Master Of Puppets, is sailing towards one million sales.
But just before seven o’clock on the morning of 27 September 1986, tragedy strikes. Passing through Ljungby, Sweden, en route to a gig in Copenhagen, their tourbus suddenly skids off the road and flips on its side.
Guitarist Kirk Hammett is woken by the terrifying noise of complaining steel before being flung from his bunk and momentarily knocked unconscious. He fumblingly puts his contact lenses in and crawls out of the roof’s emergency-escape hatch. The first thing he sees are bassist Cliff Burton’s legs protruding from beneath the wreckage. Burton, who had won the right to sleep in that berth in a card game, is dead.
As the emergency services arrive to lift the coach off Burton’s body with a crane, each member of Metallica deals with the accident differently. Frontman James Hetfield, having escaped by kicking out the back window, walks down the road in tears, looking for black ice – the apparent cause of crash – that he never finds. Drummer Lars Ulrich’s panicked reaction is to run from the scene, afraid that the vehicle might explode. Hammett asks for a blanket from the driver, who reaches down to take the one that has been placed over Burton. “Not that fucking blanket,” he says.
It’s a tragedy that would have stopped most bands in their tracks while they mourned, regrouped and considered their future. But one month later, Metallica hired a new bass player, Jason Newsted. Ten days after that they were back playing live.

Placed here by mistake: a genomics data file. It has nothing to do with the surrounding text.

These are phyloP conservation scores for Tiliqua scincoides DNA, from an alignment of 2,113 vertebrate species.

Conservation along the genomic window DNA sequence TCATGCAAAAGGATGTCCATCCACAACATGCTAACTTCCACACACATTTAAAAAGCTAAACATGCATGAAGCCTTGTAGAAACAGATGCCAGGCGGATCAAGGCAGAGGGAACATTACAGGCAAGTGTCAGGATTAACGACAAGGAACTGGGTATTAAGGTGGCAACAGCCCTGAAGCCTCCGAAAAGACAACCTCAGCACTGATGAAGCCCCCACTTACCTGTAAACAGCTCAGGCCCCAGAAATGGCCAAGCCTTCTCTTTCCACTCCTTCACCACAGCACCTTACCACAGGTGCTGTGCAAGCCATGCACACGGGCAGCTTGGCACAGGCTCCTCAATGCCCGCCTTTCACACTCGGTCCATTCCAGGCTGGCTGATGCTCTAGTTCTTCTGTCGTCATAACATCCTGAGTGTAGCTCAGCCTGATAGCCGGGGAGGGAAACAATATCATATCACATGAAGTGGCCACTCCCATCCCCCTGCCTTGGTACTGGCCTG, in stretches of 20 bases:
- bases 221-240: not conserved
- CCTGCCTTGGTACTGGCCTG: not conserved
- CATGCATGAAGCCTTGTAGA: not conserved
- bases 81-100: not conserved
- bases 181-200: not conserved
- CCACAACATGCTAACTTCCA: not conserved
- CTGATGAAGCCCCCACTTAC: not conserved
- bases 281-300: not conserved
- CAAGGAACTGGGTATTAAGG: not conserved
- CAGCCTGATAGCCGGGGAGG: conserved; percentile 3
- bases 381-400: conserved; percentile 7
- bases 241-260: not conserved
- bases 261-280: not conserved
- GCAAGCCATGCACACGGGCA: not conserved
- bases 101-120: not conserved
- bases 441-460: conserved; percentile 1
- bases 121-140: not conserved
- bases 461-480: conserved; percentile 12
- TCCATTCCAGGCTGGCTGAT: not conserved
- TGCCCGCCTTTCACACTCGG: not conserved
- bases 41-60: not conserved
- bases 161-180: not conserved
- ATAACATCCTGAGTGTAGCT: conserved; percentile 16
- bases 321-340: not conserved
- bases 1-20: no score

Asked today if there was any question of not continuing without Burton, the usually verbose Ulrich’s answer is short and blunt, “No.”
This combination of bloody-minded determination and virtual indestructibility has not only kept Metallica together for 26 years, but also elevated them to the ranks of the world’s biggest rock bands. For a generation of fans who grew up in the ’80s and ’90s, the quartet defined an era in the same way as Led Zeppelin did in the ’70s. Their 10 albums have sold a total of 95 million copies worldwide – more than the Red Hot Chili Peppers, Nirvana and The Police. There have been marathon stadium tours that, at one point, saw them earning a million dollars a gig, plus private jets and expensive art collections. There have also been vats of alcohol, crippling drug habits, breakdowns, rehab and – in the case of the unfortunate Cliff Burton – death. Metallica, it’s safe to say, don’t do things by halves.
For such a gargantuan operation, Metallica’s base of operations – known to all simply as “HQ” – is surprisingly unassuming. Located on a quiet suburban road in San Rafael, California, 20 minutes’ drive north of the Golden Gate Bridge, the grey, two-storey building may look like a builder’s merchants, but this is the hub of a multi-million-dollar operation. The band are here rehearsing material for their next album, due in 2008. Every other week, they travel to Los Angeles, where they work on the new songs with producer Rick Rubin. Soon they will brush up their back catalogue for this summer’s Escape From The Studio ’07 tour, which stops off at Wembley Stadium on 8 July.
The inside of HQ is immediately recognisable to anyone who has seen Some Kind Of Monster, the landmark 2004 documentary that exposed Metallica’s frailties, fortitude and immense wealth as they fought to save themselves from annihilation at their own hands. The long wooden table in the spacious kitchen is where many of the band’s interpersonal problems were discussed with Phil Towle, their $40,000-a-month therapist and “performance coach”.